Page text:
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It would be “fatally wrong” to pull Germany’s troops out of Afghanistan, and the more word gets out about the positive things they’re doing in the country, the more the public will accept that, according to Germany’s Defense Minister Franz-Josef Jung.

“Instead of 1 million children, there are now 7 million [Afghan children] at schools,” Jung recently told Stars and Stripes. “Girls were not allowed at all to attend school under the Taliban regime. We have freed this country from its terror regime.”

He ticked off more achievements: improved infrastructure, a wide array of radio and TV stations, 8 million people using cell phones.

But when asked whether Germany, which has about 4,000 troops in the country, would be willing to contribute more, Jung simply said the parliament approved sending a total of 4,500. He declined to clarify whether Germany would increase its troop level.

Better to discuss the overall goal of how NATO nations can help Afghanistan shape its future, he said.

Defense Secretary Robert Gates is expected to see little enthusiasm from countries to contribute more troops to the effort as he meets with NATO defense ministers this week.

British Prime Minister Gordon Brown is pledging to add 500 to the 9,000 troops that are the second largest force in Afghanistan — but only if other NATO nations also do their share, if British troops get enough equipment and if the government in Kabul vows to recruit more soldiers for training.

Italian Defense Minister Ignazio La Russa agrees with Gen. Stanley McCrystal’s assessment that more troops are needed “although not necessarily Italian troops,” he was quoted as saying in the newspaper Corriere della Sera. Debate over Italy’s presence in the country heated up after six Italian soldiers were killed in an attack in Kabul in September.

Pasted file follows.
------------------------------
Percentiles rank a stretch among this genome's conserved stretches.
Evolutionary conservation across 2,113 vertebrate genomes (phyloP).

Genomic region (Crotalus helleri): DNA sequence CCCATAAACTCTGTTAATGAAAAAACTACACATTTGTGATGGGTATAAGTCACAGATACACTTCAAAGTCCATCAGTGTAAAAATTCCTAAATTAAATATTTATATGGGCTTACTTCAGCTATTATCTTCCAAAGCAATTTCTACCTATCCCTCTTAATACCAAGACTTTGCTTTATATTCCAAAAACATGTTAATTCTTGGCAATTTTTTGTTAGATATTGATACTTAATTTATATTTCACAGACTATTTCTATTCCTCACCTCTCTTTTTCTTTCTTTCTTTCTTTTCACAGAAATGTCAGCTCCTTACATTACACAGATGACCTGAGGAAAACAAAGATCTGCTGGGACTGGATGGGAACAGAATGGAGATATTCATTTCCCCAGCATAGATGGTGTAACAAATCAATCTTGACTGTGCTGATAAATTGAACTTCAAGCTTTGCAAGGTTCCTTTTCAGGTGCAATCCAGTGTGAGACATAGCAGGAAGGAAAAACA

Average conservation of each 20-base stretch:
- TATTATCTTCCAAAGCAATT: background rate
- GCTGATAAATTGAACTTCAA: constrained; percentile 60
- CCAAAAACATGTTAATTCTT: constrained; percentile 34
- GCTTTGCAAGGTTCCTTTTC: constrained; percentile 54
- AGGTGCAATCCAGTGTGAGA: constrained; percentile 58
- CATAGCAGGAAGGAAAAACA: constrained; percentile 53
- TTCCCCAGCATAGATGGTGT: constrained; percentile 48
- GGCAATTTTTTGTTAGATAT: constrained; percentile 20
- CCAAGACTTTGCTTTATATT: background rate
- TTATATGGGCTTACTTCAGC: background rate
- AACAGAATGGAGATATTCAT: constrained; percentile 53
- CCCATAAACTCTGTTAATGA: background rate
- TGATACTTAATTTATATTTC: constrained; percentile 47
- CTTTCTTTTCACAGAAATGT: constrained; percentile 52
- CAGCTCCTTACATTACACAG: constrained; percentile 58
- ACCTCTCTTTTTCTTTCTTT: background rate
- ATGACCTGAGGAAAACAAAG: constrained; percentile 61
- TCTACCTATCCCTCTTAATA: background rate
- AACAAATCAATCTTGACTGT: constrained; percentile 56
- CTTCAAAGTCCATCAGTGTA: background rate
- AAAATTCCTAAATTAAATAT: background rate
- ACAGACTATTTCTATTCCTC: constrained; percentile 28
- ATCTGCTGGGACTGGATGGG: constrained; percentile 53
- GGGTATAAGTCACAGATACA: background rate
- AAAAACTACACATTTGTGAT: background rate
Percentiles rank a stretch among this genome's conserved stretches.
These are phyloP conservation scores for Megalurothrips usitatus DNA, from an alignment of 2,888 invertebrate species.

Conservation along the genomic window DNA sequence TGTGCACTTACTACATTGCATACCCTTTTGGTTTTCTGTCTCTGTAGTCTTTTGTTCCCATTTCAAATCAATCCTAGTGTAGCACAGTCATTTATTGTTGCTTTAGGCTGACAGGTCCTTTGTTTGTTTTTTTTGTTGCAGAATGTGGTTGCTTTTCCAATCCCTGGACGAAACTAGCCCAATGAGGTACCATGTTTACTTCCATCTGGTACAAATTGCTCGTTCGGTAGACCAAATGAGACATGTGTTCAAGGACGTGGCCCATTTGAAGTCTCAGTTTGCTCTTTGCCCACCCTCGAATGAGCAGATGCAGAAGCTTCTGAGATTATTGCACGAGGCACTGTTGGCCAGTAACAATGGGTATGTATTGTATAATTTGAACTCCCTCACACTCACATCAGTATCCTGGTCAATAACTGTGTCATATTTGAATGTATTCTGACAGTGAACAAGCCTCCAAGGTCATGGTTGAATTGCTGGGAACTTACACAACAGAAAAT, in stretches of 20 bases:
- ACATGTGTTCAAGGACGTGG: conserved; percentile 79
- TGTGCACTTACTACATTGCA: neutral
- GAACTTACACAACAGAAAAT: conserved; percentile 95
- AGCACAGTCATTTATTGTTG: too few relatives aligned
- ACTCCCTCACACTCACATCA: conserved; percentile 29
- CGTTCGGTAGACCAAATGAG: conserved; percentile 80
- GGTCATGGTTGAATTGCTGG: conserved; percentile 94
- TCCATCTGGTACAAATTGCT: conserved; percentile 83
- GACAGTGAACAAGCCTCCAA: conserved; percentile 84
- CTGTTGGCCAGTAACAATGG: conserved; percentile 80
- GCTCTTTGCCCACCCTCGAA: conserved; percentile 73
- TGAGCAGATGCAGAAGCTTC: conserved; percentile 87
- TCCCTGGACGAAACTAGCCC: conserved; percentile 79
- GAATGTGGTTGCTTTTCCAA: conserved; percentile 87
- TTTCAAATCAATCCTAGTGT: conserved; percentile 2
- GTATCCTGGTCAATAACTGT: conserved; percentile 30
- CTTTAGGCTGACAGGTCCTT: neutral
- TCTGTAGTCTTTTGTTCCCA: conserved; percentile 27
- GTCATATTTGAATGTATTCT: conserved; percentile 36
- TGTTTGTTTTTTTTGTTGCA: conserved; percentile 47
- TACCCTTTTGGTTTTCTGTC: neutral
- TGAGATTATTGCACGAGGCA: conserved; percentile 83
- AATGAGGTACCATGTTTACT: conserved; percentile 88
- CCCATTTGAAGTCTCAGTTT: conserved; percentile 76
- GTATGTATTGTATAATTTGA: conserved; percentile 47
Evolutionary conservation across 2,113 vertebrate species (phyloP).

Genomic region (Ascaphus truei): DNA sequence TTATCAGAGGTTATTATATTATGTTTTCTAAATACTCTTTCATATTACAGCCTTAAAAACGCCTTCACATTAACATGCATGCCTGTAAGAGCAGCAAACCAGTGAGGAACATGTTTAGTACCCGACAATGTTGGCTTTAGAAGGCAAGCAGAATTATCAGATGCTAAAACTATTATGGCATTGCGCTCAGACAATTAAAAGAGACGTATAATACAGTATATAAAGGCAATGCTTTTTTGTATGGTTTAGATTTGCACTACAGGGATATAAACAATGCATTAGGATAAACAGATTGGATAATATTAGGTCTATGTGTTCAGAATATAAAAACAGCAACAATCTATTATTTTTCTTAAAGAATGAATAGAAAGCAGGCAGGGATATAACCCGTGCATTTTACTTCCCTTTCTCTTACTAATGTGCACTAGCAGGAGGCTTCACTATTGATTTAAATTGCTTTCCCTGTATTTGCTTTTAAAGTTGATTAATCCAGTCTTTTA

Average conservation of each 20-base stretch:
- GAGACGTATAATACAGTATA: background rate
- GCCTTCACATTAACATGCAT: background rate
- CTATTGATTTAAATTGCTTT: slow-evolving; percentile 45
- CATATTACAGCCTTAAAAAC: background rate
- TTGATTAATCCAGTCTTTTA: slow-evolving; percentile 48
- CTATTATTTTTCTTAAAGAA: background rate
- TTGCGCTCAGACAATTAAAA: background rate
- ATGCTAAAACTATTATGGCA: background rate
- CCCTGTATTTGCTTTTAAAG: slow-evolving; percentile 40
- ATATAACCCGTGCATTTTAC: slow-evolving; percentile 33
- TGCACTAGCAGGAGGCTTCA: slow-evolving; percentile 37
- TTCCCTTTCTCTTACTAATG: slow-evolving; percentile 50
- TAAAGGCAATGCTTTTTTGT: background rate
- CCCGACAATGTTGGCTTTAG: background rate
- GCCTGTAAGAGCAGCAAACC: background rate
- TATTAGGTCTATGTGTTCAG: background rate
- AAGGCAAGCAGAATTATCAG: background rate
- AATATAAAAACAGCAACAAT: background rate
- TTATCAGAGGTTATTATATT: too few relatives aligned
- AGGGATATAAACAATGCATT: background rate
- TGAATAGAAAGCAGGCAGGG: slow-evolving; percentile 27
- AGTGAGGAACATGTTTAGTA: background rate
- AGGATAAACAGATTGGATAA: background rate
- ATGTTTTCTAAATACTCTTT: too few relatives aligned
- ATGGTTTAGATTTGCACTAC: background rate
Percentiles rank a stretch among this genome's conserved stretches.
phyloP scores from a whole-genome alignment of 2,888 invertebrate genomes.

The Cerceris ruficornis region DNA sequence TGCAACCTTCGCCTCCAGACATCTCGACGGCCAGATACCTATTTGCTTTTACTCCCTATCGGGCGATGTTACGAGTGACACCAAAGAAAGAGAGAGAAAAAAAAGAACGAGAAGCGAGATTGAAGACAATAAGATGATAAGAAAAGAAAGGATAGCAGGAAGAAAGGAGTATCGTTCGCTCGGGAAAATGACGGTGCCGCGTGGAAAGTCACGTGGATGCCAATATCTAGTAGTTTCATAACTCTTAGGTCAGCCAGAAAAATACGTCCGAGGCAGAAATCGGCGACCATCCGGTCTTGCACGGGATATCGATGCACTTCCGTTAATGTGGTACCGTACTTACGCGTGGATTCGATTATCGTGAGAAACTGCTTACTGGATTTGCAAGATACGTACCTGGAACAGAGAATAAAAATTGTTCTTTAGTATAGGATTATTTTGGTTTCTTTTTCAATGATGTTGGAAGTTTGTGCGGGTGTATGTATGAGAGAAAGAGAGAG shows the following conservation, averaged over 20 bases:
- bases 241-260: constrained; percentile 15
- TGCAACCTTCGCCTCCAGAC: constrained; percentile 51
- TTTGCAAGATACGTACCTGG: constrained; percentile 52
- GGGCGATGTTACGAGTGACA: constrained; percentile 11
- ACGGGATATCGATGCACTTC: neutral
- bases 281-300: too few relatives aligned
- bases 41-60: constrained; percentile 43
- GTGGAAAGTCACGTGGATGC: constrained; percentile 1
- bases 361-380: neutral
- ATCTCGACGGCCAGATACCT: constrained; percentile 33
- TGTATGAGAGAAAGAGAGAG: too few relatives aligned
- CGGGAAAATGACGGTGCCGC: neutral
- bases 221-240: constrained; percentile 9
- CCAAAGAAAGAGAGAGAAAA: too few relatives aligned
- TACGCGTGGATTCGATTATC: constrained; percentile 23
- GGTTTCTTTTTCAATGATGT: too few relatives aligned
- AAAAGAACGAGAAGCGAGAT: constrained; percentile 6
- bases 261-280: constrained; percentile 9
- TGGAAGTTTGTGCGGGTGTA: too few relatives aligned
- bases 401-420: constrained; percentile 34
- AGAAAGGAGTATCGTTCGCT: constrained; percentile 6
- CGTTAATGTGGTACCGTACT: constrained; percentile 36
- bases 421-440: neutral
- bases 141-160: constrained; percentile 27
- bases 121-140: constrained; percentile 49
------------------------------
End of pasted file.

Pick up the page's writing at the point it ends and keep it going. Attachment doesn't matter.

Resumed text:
French President Nicholas Sarkozy this month was quoted as saying he’d not send “a single soldier more” and his foreign minister, Bernard Kouchner, said last month, “This is not Vietnam, but there is no military prospect of a victory.” The French have about 2,800 troops in Afghanistan after sending an extra 700 to Kapisa province last year.

Canadian troops working in and around southern Kandahar province are slated to be withdrawn by 2011, although politicians have discussed leaving some Canadians for training and other specific duties.

While training more indigenous forces is a key part of McChrystal’s strategy, Alain Pellerin, a retired Canadian army colonel and head of Canada’s Conference of Defence Associations, noted that those trainers will still need security.

“Describing the training of the Afghan army outside the wire as a noncombat mission is, in my view, a nonstarter,” Pellerin said. “A number of our people that got killed recently were outside the wire training the Afghan army.”

Adding to the International Security Assistance Force’s difficulties, some NATO countries still have militaries built for the Cold War, not long-term expeditionary missions, according to Leo Michel, a senior research fellow at the National Defense University’s Institute for National Strategic Studies.

The Dutch and Canadian militaries have fought extensively, he said, but they “don’t have the ability to sustain that for much longer, politically or militarily.” The Dutch are set to withdraw next year.


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